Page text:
Teresa Bigelow's company, Spiral5, is a startup that takes a special focus on people who want to get started in a freelance PR career.
"We’re essentially an all freelance boutique PR firm that also serves as a career incubator," Bigelow tells Doug Simon. "Starter publicists is the term we came up with. It's essentially like a junior publicist or an apprentice. And the idea is that we are identifying high potential PR talent from across the country, in some cases, the world, but mostly in the US."
Those starter publicists come from a range of backgrounds—from those who are brand new to the field or just out of college to those who come from marketing or social media backgrounds who are looking to launch a freelance PR career.
Bigelow was inspired to start Spiral 5 by her own PR career path. "I got my start at a PR agency, entry level like a lot of people do," she says, but "one of the main things I learned was that I'm much better suited as a freelancer."
The question then was learning the ropes about how to succeed as a freelancer. "I realized, okay, so I know how to do PR, but setting my rates, invoicing, client relations, this was all a new paradigm for me. And so I started just interacting with other publicists who worked independently, asking to buy an hour of their time, seeing if they could kind of help me walk through some of these steps."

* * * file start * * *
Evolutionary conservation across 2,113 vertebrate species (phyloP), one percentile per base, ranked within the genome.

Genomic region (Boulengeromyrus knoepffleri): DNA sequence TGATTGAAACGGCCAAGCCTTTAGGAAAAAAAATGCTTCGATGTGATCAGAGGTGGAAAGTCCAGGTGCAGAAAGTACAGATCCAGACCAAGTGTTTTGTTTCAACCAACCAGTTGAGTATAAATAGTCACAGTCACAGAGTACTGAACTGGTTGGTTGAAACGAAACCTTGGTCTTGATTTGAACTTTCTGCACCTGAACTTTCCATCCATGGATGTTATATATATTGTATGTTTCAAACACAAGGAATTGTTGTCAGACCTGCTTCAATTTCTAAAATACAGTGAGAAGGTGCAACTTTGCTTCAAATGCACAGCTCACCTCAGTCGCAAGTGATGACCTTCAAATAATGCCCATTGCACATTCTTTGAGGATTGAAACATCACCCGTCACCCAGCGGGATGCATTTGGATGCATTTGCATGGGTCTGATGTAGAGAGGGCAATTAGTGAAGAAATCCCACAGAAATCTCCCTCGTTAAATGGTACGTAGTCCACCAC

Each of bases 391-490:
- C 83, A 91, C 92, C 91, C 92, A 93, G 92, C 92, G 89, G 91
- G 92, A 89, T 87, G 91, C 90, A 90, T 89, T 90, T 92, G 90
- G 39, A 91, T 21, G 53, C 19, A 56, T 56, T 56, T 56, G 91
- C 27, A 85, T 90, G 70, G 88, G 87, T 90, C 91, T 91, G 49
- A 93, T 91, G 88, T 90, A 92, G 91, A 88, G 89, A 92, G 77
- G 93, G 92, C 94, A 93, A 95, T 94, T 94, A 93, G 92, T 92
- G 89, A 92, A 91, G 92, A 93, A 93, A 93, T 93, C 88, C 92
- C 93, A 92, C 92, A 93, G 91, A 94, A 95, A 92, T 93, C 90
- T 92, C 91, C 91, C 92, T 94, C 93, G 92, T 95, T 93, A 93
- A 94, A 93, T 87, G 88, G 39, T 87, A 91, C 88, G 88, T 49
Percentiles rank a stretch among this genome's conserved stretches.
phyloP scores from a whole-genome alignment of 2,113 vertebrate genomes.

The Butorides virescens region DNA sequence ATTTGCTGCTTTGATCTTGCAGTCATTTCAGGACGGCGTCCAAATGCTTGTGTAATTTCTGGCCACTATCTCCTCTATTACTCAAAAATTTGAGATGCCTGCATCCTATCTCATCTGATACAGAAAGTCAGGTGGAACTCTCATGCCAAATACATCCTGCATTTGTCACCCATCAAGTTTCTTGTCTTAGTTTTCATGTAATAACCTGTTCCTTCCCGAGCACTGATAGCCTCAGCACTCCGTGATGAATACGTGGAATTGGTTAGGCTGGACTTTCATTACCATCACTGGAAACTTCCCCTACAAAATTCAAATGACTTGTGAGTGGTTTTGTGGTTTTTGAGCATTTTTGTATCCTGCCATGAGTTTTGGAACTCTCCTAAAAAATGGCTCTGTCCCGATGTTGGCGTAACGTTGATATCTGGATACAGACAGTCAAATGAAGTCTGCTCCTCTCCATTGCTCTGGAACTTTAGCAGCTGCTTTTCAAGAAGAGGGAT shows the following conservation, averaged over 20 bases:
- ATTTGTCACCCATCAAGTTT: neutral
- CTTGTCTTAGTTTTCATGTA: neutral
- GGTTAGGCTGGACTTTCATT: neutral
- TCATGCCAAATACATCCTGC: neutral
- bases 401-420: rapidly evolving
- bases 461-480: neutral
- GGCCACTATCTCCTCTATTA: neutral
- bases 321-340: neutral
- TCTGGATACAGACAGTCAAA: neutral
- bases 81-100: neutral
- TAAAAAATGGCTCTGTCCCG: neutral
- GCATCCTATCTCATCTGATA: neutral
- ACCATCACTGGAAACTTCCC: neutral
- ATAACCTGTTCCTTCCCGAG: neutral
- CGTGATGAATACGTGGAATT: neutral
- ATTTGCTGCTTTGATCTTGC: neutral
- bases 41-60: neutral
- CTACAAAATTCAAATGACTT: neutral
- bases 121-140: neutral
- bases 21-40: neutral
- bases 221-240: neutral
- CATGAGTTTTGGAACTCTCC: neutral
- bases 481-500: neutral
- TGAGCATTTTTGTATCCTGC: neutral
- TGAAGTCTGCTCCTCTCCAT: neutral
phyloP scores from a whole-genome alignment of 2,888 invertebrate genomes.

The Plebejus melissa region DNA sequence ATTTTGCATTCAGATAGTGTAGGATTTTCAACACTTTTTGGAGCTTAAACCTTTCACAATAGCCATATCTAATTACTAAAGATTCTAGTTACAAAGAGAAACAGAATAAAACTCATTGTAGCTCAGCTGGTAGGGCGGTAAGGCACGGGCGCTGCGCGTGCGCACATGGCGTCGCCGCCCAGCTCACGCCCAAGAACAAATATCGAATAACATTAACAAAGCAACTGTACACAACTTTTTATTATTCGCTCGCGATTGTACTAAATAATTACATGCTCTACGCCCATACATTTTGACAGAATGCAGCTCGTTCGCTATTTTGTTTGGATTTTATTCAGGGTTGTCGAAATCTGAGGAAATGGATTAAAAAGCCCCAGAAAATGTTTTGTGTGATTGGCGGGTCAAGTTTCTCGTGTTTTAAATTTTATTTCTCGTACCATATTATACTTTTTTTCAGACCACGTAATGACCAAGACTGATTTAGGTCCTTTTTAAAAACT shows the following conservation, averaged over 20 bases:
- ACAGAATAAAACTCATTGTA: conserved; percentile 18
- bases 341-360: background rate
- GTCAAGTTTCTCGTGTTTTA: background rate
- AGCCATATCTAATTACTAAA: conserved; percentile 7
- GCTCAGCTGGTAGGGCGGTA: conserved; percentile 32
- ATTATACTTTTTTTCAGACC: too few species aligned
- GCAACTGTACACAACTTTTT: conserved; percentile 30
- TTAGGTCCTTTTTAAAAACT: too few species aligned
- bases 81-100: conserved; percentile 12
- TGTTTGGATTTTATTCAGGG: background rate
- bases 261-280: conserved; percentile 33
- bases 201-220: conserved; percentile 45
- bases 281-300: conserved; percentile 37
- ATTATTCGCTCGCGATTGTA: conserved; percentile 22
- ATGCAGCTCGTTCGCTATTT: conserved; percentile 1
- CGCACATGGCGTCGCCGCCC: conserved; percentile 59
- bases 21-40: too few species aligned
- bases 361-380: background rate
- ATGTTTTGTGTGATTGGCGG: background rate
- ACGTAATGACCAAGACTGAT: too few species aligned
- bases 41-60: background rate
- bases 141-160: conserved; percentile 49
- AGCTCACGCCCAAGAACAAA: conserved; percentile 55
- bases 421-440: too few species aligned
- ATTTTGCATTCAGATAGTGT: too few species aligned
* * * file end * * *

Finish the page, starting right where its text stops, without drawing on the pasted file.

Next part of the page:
For those wanting to go the freelance route, Bigelow has several pointers. "Start thinking about the types of clients you'd like to work with and your network." To make that network work for you, she says, you have to put yourself out there: "Become the person in your network that people know does PR." She also stresses "being patient with yourself and adaptability, appreciation. There's a lot of characteristics and a lot of character building in general around adaptability and flexibility that I think are super valuable."
Finally, she touts the appeal of freelancing for those who "are looking at a lifestyle, a work life balance that feels a little bit more in their control and therefore they're not really looking to go back into the 9 to 5 corporate world." Companies who want to take advantage of that talent pool "might need to consider a less conventional employment package for them, including part time contract work."
Interested in taking part? Contact Doug Simon at [email protected]